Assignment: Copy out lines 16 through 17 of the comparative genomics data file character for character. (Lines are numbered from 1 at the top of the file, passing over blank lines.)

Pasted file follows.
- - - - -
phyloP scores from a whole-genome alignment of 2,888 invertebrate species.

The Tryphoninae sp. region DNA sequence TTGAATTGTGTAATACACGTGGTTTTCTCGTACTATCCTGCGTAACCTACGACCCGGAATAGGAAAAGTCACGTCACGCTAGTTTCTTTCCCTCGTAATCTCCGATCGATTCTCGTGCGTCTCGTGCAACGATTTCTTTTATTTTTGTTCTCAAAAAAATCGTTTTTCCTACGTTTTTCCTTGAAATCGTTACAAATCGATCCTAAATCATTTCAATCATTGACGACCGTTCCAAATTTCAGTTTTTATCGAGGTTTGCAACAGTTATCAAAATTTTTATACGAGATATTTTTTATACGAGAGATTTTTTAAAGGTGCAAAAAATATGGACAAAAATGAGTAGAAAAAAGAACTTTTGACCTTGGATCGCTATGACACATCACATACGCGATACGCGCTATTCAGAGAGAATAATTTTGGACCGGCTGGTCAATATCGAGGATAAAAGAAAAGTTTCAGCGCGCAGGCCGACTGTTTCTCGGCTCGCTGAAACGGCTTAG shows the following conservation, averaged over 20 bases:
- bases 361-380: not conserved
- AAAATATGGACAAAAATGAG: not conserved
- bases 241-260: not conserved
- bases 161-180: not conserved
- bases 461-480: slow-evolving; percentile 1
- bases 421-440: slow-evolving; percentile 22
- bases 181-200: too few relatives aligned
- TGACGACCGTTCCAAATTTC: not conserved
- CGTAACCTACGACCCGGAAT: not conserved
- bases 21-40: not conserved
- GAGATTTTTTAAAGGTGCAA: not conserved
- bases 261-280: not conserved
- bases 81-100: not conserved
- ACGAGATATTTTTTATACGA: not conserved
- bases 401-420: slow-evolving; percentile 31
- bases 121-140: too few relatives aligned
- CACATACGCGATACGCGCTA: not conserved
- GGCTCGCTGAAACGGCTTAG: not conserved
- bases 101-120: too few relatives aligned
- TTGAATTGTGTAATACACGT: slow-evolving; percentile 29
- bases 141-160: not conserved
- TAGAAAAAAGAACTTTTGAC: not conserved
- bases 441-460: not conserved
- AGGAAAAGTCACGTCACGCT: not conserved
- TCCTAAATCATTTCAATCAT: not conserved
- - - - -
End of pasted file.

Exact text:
- ACGAGATATTTTTTATACGA: not conserved
- bases 401-420: slow-evolving; percentile 31